A guest post by Emily Orchard & Dale Weston from Public Health England
Whilst typically this time of year can be considered, for some, a time for relaxing and winding down, for one person it is the busiest time of the year. With the requirement to give beloved toys to all the good girls and boys around the world, Santa Claus certainly has his work cut out for him. However, with a little help from some insights offered by the big data revolution, Santa and his elves may not need to work quite as hard as you might think.
Alongside the use of big data to inform healthcare policy decisions, as per the MIDAS platform, big data can also be used to provide insights into shopping preferences. For example, big data within the retail industry can provide businesses with information on what products people are buying, where they buy them, and even how people move through the store (NHPR, 2018); Walmart is estimated to create 2.5 petabytes of consumer data every hour (One petabyte is equivalent to 20 million traditional filing cabinets of text; McAfee & Brynjolfsson, 2012). This data collection can be beneficial to customers, providing personalised discount coupons, suggesting items they may be interested in, and improving store layouts (Martin, 2015).
From the point of view of retailers, the tracking of consumer behaviour can be used to encourage one time customers into repeat buyers (Akter and Fosso Wamba, 2016). Similarly, not only is big data providing insights on shopping behaviour, but it can also be used to tailor advertising through various types of audience targeting (e.g., targeting specific topics), and device targeting (e.g., whether individuals view content on their laptops, phones, etc.) (Google, 2019). Indeed, this year, Google has created a Christmas marketing cheat sheet, which uses data analytics to answer several key questions including: when shoppers typically buy presents and how they pick these, and which types of content or advertisements are most commonly viewed (Bertisen, 2019). Big data is, therefore, capable of providing hitherto unprecedented insights into shopping behaviour.
Given the importance of giving presents that everyone on the nice list will enjoy, Santa and his elves could draw on some insights and analytics provided by the kinds of consumer data detailed in the preceding paragraph. Indeed, with these data concerning consumer preferences and behaviour potentially combined with other open-source datasets (integrated using the MIDAS platform!), Santa may soon no longer require such out-dated techniques as house visits from Elves or letters to Santa to understand the Christmas wishes of everyone on the nice list.
The implications of big data analysis for consumers, the retail industry, and, of course, Father Christmas, are clear. However, it is important to bear in mind the potential ethical and public acceptability concerns regarding the sharing and use of such data. Previous blog posts within MIDAS have considered debates around the sharing and use of data, the importance of ethical considerations in using large volume data, and public acceptability of data linkage and sharing. Furthermore, Work Package 2 within the MIDAS project is focused on identifying good practice with regards to data use, ethics, and privacy, among other issues. Thus, if Santa does wish to use integrated big data to revolutionise his processes, he would be well advised to consider insights from MIDAS Work Package 2, or even to conduct some public perceptions research using the MIDAS chatbot application.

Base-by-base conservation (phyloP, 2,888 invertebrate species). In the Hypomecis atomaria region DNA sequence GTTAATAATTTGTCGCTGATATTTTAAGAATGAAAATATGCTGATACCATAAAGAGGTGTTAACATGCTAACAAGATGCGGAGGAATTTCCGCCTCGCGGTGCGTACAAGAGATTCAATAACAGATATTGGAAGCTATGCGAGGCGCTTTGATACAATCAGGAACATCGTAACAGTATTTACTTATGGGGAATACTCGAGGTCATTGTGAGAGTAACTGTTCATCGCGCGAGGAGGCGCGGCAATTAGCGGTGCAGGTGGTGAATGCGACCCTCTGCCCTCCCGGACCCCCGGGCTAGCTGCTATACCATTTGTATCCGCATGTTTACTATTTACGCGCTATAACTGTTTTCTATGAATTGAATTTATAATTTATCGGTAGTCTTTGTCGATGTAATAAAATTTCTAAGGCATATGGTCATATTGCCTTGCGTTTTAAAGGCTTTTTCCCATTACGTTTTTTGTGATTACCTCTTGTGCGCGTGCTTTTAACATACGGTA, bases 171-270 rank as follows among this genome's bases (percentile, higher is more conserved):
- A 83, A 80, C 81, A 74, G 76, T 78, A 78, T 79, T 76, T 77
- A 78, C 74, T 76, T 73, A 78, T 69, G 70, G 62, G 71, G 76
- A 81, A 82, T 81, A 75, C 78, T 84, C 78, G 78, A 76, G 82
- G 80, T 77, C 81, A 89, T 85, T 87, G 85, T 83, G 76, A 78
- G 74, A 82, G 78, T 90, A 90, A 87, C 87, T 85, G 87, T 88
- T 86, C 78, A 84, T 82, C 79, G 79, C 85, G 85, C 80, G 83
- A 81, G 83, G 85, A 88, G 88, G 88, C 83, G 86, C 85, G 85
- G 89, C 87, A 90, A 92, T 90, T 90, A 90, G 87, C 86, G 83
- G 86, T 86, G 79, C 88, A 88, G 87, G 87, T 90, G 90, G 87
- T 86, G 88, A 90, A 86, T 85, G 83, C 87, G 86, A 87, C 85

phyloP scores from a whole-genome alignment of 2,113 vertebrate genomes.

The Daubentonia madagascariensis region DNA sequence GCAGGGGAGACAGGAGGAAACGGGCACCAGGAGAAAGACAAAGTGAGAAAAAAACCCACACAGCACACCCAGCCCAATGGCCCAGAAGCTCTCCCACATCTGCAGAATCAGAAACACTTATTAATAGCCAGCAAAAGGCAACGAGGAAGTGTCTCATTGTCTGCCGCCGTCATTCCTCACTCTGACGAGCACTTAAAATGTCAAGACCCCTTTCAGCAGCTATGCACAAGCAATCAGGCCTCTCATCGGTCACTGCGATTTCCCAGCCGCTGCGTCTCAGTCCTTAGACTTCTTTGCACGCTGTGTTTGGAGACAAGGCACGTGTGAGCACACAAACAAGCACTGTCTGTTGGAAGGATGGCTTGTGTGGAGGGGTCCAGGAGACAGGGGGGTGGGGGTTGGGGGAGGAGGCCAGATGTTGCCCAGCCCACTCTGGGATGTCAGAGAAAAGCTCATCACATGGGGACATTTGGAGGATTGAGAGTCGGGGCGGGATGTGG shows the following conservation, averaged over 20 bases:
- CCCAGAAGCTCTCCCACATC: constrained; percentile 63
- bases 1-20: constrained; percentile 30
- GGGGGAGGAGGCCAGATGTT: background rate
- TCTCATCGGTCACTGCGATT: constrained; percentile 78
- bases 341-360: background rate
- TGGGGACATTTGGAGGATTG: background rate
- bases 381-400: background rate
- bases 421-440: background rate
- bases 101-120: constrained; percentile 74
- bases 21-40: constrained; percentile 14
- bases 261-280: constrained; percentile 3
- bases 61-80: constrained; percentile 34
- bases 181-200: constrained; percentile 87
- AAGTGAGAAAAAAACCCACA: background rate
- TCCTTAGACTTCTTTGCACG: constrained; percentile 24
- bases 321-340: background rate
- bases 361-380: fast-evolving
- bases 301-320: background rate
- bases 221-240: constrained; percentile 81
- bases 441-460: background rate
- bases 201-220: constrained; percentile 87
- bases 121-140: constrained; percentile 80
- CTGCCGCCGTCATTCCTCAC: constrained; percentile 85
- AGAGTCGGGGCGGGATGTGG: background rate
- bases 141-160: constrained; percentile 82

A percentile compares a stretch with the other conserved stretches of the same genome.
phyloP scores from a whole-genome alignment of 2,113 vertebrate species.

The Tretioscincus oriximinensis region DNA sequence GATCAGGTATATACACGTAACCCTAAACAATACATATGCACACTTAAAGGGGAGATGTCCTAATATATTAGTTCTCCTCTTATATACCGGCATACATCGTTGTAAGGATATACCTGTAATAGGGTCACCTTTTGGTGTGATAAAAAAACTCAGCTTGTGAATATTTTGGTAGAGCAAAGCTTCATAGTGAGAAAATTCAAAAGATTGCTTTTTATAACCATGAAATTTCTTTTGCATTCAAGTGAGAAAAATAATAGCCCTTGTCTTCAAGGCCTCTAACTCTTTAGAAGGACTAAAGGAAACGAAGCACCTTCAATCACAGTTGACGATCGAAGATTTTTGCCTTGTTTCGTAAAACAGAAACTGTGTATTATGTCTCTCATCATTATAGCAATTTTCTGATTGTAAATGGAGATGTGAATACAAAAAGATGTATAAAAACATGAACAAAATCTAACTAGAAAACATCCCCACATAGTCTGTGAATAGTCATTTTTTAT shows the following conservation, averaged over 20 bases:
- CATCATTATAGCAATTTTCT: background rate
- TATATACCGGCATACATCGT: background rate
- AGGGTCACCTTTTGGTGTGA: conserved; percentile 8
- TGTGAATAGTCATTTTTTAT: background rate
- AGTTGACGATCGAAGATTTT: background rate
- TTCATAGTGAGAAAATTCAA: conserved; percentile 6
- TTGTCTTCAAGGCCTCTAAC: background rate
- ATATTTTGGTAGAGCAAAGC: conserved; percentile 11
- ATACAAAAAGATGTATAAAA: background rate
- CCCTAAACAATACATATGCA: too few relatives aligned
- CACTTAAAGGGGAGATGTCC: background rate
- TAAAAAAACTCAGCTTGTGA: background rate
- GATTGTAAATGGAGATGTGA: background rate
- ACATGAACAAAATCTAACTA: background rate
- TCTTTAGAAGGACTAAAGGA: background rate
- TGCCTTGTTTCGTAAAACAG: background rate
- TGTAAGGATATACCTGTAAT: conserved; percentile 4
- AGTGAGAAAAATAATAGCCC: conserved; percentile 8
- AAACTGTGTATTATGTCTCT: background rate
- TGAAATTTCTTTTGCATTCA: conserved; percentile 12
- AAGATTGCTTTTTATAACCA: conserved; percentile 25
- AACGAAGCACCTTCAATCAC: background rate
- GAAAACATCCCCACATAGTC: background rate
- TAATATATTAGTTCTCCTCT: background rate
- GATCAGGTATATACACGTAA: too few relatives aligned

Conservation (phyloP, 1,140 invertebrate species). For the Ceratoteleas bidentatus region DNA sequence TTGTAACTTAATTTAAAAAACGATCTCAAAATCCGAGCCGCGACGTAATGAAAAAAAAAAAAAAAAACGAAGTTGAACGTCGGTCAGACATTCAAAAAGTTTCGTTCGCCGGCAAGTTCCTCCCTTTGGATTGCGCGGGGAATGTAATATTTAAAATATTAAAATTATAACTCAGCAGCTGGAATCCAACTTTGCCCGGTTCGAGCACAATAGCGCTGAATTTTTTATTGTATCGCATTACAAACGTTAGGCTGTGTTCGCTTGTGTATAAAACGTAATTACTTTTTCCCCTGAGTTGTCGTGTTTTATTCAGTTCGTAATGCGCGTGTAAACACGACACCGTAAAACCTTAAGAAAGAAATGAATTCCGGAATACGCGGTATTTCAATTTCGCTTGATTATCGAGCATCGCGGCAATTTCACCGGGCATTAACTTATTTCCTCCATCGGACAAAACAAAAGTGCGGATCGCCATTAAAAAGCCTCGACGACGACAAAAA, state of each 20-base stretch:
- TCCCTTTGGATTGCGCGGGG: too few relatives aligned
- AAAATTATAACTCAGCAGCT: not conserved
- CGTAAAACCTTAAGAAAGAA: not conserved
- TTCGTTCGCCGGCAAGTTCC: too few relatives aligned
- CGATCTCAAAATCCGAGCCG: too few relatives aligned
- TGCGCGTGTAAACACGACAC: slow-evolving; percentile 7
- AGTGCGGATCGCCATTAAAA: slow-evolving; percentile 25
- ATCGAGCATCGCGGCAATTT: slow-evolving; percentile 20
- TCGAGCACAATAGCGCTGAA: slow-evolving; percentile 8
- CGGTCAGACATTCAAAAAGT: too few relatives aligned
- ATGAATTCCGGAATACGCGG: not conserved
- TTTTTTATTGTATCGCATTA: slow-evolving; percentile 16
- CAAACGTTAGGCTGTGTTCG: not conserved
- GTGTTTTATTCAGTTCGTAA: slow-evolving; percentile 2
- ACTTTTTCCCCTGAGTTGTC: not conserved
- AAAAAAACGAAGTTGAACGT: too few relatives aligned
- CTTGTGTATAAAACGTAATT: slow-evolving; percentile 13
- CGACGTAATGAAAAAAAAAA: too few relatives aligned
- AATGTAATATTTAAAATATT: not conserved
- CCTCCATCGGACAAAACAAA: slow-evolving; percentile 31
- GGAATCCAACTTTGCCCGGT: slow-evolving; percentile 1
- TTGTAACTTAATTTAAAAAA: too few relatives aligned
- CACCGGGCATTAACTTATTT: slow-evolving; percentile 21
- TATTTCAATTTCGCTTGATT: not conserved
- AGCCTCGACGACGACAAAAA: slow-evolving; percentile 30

Merry Christmas and a Happy New Year everyone!
Akter, S., and Fosso Wamba, S. 2016. Big Data analytics in E-commerce: a systematic review and agenda for future research. Electronic Markets. 26(2): 173-194
Bertisen, M. 2019. Christmas Shopping Season 2019: Your Marketing Cheat Sheet. Google. Available from: https://www.thinkwithgoogle.com/intl/en-gb/marketing-resources/content-marketing/christmas-shopping-season-2019-your-marketing-cheat-sheet/
Google. 2019. Targeting your ads. Google. Available from: https://support.google.com/google-ads/answer/1704368?hl=en-GB
Martin, K.E. 2015. Ethical Issues in the Big Data Industry. MIS Quarterly Executive. 14(2):67-85
McAfee, A., and Brynjolfsson, E. 2012. Big Data: The Management Revolution. Harvard Business Review. Available from: https://hbr.org/2012/10/big-data-the-management-revolution
NHPR. 2018. Tracking Shopping Habits Helps Retailers Compete. New Hampshire Public Radio. Available from: https://www.nhpr.org/post/tracking-shopping-habits-helps-retailers-compete#stream/0